Searches Occur Routinely Despite Lack Of Suspicion Of Concealed Contraband
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DENVER – The American Civil Liberties Union and the ACLU of Colorado are calling on officials at the Denver Women's Correctional Facility (DWCF) to immediately end a new type of degrading body cavity search in which correctional officers force prisoners to open their labia, and, according to some reports, even to pull back the skin of their clitorises.
In a letter sent this week to Ari Zavaras, the head of the Colorado Department of Corrections, the ACLU says the searches – which occur even when guards have no particular reason to suspect concealment of contraband – raise grave concerns under the Fourth and Eighth Amendments to the U.S. Constitution. In its letter, the ACLU says that while courts have upheld visual inspections of prisoners, forcing women to hold open their labia for inspection on a routine basis is gratuitous and constitutes unnecessary and wanton infliction of pain and humiliation.
“Given that prisoners at DWCF are already subjected to a strip search policy designed to uncover contraband, this new policy adds little to the search procedure other than additional humiliation and suffering,” said David Shapiro, staff attorney with the ACLU National Prison Project. “Prisoners have a constitutional right to be free from pointless and humiliating searches.”
Experts on mental health care in prison have estimated that as many as 80 percent of women who are in jail or prison have been the victims of domestic violence and physical abuse prior to their conviction, a reality that compounds the infliction of pain caused by the needless body cavity searches. According to the ACLU's letter, courts have found that the previous sexual abuse suffered by many female prisoners increases the trauma caused by invasive strip searches and heightens the constitutional violation. Indeed, the ACLU has received letters in recent weeks from prisoners at DWCF who complain that being forced to comply with the new search policy – under the threat of being doused with pepper spray – exacerbates prior sexual trauma.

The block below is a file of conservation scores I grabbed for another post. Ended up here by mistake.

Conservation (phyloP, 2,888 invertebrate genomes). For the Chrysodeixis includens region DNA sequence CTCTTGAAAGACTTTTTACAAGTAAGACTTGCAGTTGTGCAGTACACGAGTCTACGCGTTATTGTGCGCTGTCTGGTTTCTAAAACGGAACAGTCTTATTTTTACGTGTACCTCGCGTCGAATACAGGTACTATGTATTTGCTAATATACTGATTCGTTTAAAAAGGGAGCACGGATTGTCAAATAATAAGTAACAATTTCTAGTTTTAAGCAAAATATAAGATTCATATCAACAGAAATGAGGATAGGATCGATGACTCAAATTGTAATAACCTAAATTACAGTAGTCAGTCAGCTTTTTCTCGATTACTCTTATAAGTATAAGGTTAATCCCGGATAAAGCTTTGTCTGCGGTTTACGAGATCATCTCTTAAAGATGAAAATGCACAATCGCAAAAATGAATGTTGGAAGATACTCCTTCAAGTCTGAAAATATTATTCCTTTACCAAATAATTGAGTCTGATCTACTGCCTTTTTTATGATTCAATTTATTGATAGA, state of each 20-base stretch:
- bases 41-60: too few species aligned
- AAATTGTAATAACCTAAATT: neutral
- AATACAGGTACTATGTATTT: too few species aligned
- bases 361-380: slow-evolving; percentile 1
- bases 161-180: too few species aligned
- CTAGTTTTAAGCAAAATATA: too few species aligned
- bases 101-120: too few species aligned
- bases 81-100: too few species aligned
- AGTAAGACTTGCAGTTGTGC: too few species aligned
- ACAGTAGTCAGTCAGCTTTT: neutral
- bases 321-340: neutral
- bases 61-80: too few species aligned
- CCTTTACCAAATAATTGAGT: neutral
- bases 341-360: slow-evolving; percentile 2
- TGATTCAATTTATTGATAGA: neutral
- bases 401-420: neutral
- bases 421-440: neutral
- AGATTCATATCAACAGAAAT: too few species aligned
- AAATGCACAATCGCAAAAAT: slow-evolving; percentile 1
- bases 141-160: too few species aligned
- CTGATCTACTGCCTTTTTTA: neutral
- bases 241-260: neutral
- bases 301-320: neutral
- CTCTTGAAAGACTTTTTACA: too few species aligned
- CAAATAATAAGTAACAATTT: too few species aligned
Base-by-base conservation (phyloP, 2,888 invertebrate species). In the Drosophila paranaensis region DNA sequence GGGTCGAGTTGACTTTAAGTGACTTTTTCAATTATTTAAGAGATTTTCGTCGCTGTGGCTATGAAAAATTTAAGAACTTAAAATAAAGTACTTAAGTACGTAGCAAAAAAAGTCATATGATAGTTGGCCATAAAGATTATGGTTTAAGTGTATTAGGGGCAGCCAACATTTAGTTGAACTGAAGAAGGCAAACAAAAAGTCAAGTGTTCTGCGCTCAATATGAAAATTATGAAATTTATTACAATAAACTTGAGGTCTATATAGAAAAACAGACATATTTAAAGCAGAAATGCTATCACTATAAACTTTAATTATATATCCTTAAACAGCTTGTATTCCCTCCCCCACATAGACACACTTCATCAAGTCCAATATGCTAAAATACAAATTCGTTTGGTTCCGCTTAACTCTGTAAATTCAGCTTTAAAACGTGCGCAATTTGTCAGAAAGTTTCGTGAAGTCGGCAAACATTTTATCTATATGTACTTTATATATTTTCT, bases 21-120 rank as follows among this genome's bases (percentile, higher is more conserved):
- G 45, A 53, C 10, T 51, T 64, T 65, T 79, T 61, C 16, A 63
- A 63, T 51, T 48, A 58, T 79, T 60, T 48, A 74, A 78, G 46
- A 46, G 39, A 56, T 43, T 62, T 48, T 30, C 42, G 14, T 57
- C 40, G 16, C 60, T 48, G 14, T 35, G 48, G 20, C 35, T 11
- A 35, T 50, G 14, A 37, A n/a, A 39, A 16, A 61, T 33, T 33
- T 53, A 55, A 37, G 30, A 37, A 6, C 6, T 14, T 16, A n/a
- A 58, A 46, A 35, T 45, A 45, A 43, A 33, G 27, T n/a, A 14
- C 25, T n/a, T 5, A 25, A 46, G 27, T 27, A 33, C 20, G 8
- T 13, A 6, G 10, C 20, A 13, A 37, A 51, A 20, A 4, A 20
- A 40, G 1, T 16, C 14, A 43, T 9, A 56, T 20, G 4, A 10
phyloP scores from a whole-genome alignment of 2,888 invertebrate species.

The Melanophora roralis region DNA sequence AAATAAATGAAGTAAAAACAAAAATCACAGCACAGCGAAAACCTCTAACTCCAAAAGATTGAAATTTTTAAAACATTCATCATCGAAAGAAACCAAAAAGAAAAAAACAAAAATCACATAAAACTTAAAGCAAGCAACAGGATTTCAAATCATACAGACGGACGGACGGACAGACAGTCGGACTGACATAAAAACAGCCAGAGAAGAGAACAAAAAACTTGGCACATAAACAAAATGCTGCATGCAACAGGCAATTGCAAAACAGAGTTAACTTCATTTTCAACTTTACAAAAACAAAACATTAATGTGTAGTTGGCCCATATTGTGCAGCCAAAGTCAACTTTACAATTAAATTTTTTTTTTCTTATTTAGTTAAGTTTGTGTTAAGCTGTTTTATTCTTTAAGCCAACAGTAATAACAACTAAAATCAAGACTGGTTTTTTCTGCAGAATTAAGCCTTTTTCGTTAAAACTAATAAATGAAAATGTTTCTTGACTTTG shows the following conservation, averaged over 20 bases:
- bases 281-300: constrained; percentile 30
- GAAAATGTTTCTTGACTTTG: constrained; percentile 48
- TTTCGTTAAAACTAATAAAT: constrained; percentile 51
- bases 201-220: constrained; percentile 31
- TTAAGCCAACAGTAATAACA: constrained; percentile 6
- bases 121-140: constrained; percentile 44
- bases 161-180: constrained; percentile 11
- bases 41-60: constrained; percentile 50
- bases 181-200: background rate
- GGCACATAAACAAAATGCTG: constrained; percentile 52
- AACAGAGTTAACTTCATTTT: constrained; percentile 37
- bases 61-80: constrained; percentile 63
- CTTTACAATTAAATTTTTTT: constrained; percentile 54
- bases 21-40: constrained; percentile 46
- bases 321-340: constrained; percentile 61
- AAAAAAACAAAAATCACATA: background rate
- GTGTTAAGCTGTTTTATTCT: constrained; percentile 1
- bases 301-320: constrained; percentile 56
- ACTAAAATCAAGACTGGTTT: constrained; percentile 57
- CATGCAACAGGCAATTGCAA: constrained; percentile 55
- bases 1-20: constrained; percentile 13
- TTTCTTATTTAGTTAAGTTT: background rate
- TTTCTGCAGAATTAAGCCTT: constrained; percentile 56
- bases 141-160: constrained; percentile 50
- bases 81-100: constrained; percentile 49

The ACLU's letter also charges that body cavity searches also may have occurred after prisoner visits with their lawyers. Not only are the searches unwarranted after such visits because of the low probability that an attorney would ever agree to smuggle narcotics or weapons into a prison, but they also could deter prisoners from meeting with their lawyers, compromising legal representation.
The ACLU also asserts in its letter that DWCF's new policy could jeopardize the safety of communities across the state of Colorado by undermining the rehabilitation of prisoners and compromising the Colorado Department of Corrections' stated goal of “assist[ing] offenders' successful re-entry into society” and “reduc[ing] the likelihood of future victims.” The ACLU's letter charges that prisoners have refused visits from friends and family in order to avoid post-visit searches.
“The fact that these searches deter visits can have a devastating impact on prisoners' families, especially for prisoners' children, who can only see their mothers during visits,” said Mark Silverstein, legal director of the ACLU of Colorado. “Also, exacerbating mental illnesses through traumatic body cavity searches decreases the likelihood of re-entry into the community and could well lead to higher rates of recidivism.”
A copy of the ACLU's letter is available online at: www.aclu.org/prisoners-rights/letter-colorado-department-corrections-challenging-degrading-body-cavity-search-pol